Fixed a typo.

]]>added pointer to:

- Christopher J. Dean, Eric Finster, Ioannis Markakis, David Reutter, Jamie Vicary,
*Computads for weak $\omega$-categories as an inductive type*[arXiv:2208.08719]

(here and at *weak omega-category*)

I removed the cross reference to *polygraph* as that now redirects to … that same page on computads.

I added to computad a sketch of a generalization from globular sets to arbitrary inverse diagrams.

]]>Thanks.

]]>At *computad*, I removed a reference added by someone with the name “Richard Parker” which seemed to be spam: A link titled as “Makkai, All Vedic Maths Tricks for computads”.

Yes, thanks.

]]>Ah. The free 2-category on a 2-computad of size $\lt\kappa$ will always also be of size $\lt \kappa$ for any uncountably infinite cardinal $\kappa$, since there are only ever countably many free composites to add in. The only mild subtlety is that a finite 2-computad can generate a countably infinite 2-category. Does that answer your question?

]]>Ah, we have a bit of communication problem. I’m not interested particularly in limits, but in bounded (finite or small) presentation. If I construct a 2-computad of a certain size, hopefully small, how big is the free 2-category on it? (did I say weak 2-cat? I meant it - I must be turning into an Australian category theorist of sorts) In other words, does the adjunction between 2Comp and 2Cat (hmm, which 2Cat?) restrict to one between small 2-computads and locally essentially small 2-categories?

]]>The limits in question are indexed by diagrams of 2-categories, not by diagrams of 2-computads. So what matters is the *existence* of a computad of a certain cardinality generating the 2-category, and any finite 2-category can certainly be presented in terms of finite computads. It makes no difference whether the finite 2-category could also be presented using infinite computads.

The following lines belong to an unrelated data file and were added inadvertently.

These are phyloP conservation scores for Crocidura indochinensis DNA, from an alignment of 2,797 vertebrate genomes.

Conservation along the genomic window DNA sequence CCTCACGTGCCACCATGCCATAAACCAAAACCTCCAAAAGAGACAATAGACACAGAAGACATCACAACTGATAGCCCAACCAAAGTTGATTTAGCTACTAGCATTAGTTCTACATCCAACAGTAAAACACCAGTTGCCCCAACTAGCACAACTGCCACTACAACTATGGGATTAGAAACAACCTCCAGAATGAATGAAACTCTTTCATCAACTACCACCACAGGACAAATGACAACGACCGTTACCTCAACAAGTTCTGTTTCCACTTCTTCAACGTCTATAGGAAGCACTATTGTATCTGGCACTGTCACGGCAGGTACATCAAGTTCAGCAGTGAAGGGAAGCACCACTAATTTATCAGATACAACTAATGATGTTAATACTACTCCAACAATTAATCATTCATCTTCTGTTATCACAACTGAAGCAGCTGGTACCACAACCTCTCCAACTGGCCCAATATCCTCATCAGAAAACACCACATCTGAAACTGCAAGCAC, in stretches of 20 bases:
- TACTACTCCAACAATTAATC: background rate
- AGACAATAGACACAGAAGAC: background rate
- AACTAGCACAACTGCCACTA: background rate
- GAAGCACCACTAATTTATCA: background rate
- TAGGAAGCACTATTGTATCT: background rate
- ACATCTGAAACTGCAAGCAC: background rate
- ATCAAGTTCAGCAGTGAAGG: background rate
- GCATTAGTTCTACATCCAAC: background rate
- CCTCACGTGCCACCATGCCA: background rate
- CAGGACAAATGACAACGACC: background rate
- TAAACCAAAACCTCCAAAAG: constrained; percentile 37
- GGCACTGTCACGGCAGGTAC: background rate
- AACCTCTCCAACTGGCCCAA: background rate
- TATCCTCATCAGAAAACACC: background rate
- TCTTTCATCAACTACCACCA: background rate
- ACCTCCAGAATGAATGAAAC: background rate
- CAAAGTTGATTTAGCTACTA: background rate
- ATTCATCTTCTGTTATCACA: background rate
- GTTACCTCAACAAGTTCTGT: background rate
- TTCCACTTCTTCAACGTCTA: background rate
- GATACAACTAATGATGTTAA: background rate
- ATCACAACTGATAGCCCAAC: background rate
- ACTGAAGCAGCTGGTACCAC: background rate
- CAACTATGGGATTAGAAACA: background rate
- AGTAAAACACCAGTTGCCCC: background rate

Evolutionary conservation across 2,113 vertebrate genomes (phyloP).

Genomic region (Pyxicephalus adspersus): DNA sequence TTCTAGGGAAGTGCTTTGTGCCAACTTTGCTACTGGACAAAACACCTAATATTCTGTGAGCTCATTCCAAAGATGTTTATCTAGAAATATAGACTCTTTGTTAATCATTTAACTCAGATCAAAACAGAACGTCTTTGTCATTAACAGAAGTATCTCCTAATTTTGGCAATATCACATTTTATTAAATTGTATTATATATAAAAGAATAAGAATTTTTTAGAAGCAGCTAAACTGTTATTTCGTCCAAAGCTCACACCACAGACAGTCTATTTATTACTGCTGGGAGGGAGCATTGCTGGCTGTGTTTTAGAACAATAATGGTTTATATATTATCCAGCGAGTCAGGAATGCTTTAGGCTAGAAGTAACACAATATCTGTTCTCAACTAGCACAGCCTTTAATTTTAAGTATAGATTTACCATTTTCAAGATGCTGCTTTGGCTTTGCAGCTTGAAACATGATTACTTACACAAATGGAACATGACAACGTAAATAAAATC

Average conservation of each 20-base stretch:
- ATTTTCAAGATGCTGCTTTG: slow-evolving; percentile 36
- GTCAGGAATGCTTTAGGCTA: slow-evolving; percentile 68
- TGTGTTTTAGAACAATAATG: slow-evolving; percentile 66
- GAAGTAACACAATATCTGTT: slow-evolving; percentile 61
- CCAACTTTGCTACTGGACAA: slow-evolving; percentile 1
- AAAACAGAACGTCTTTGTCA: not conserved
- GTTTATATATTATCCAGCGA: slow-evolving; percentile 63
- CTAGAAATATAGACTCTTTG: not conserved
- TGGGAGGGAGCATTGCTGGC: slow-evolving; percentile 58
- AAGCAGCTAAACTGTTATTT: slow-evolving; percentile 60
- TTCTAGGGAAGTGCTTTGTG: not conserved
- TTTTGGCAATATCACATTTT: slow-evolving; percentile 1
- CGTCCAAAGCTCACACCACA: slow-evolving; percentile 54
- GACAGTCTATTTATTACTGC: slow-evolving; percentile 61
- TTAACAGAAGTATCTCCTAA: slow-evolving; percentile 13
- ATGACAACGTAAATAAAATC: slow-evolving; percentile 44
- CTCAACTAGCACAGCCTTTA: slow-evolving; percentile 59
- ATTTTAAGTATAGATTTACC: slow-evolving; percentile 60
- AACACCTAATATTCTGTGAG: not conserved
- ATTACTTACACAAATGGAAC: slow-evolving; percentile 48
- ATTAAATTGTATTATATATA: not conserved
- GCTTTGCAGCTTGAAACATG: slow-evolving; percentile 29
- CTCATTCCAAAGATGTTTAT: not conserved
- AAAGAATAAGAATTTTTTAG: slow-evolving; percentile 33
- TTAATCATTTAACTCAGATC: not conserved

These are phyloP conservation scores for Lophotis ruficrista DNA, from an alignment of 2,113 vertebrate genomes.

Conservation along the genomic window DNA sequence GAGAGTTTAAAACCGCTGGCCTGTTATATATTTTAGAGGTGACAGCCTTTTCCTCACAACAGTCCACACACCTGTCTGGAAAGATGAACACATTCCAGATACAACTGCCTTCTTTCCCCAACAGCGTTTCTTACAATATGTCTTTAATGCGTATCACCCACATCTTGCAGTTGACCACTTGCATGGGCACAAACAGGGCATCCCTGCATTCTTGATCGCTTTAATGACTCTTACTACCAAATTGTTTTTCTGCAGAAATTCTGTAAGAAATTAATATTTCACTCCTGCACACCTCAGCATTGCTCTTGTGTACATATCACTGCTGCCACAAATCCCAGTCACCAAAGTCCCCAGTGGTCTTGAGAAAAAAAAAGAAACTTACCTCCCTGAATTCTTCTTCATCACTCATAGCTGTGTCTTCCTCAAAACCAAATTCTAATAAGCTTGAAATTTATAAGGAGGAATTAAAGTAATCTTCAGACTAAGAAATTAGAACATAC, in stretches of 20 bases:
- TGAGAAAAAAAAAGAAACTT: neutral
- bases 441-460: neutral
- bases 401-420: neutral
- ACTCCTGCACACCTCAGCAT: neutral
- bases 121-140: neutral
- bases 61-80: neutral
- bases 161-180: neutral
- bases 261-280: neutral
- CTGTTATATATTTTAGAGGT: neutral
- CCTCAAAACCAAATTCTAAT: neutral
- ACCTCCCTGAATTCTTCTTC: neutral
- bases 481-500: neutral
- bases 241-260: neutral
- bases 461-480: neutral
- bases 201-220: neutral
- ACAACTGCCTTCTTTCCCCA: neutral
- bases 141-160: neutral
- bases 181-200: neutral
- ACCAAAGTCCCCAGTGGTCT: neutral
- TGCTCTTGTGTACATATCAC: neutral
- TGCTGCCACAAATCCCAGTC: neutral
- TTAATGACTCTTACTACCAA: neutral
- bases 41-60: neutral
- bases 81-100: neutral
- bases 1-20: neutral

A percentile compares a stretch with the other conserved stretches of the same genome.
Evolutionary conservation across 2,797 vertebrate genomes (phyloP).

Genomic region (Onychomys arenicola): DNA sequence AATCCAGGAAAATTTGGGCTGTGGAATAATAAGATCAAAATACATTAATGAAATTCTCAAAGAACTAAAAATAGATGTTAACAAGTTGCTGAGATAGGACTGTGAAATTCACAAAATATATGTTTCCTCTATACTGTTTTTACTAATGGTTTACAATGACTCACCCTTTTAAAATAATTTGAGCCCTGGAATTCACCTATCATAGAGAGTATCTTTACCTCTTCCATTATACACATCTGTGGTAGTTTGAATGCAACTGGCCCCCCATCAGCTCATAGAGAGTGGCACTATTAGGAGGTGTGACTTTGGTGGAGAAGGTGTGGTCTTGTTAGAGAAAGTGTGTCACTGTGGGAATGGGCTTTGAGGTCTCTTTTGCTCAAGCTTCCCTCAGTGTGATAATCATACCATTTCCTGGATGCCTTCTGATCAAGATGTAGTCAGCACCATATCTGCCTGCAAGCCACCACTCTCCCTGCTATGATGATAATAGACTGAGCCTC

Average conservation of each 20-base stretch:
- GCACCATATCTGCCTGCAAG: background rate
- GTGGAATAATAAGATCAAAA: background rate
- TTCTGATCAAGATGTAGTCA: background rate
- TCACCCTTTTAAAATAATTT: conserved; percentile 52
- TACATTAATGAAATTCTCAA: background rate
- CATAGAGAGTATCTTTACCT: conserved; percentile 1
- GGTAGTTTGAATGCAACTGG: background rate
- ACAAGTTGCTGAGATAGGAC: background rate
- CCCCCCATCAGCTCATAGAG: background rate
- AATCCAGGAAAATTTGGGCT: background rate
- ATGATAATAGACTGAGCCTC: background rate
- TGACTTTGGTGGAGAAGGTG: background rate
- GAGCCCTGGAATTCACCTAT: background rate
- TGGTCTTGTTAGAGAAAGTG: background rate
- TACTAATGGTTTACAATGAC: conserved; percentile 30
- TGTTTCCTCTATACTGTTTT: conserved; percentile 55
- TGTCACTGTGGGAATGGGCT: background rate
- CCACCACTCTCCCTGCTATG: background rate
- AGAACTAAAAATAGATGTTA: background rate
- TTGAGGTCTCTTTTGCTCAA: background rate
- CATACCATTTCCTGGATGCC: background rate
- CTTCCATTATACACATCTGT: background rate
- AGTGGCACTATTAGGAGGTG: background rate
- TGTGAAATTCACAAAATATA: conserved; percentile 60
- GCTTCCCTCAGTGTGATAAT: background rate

If what you care about is limits over categories that are not finite but are equivalent to finite ones, then of course the distinction doesn’t matter if you’re looking at fully weak “bi” limits, whereas if you care about strict 2-limits then I wouldn’t expect knowing something about an equivalent 2-category to tell you much of anything.

]]>What I meant was that what if one has a non-finite 2-computad such that the free 2-category on it is equivalent to a finite 2-category? Is this enough? (ditto for higher cardinals) I imagine there’s a notion of equivalence of 2-computads, is this defined intrinsically or depending on equivalence of free 2-categories on them? (I’ll think about the 1-computad=directed graph case in the meantime).

Really I think I only care about the distinction between small and non-small, so (a pair of) inaccesible cardinals should be enough to ponder.

]]>A 2-category with finitely many objects, arrows, and 2-cells is finitely presented in Street’s sense; the point is that the converse need not hold (as a trivial example, $B\mathbb{N}$ is finitely presented by a single object and a single endomorphism, but not finite). I think the converse is more or less true for $\kappa$-presented categories for $\kappa\gt\omega$, though.

]]>To quote from computad:

The goal there [Street’s article on 2-computads] was to describe which 2-categories are “finitely presented” (the presentation being given by a 2-computad) in order to describe the correct notion of “finite 2-limit”.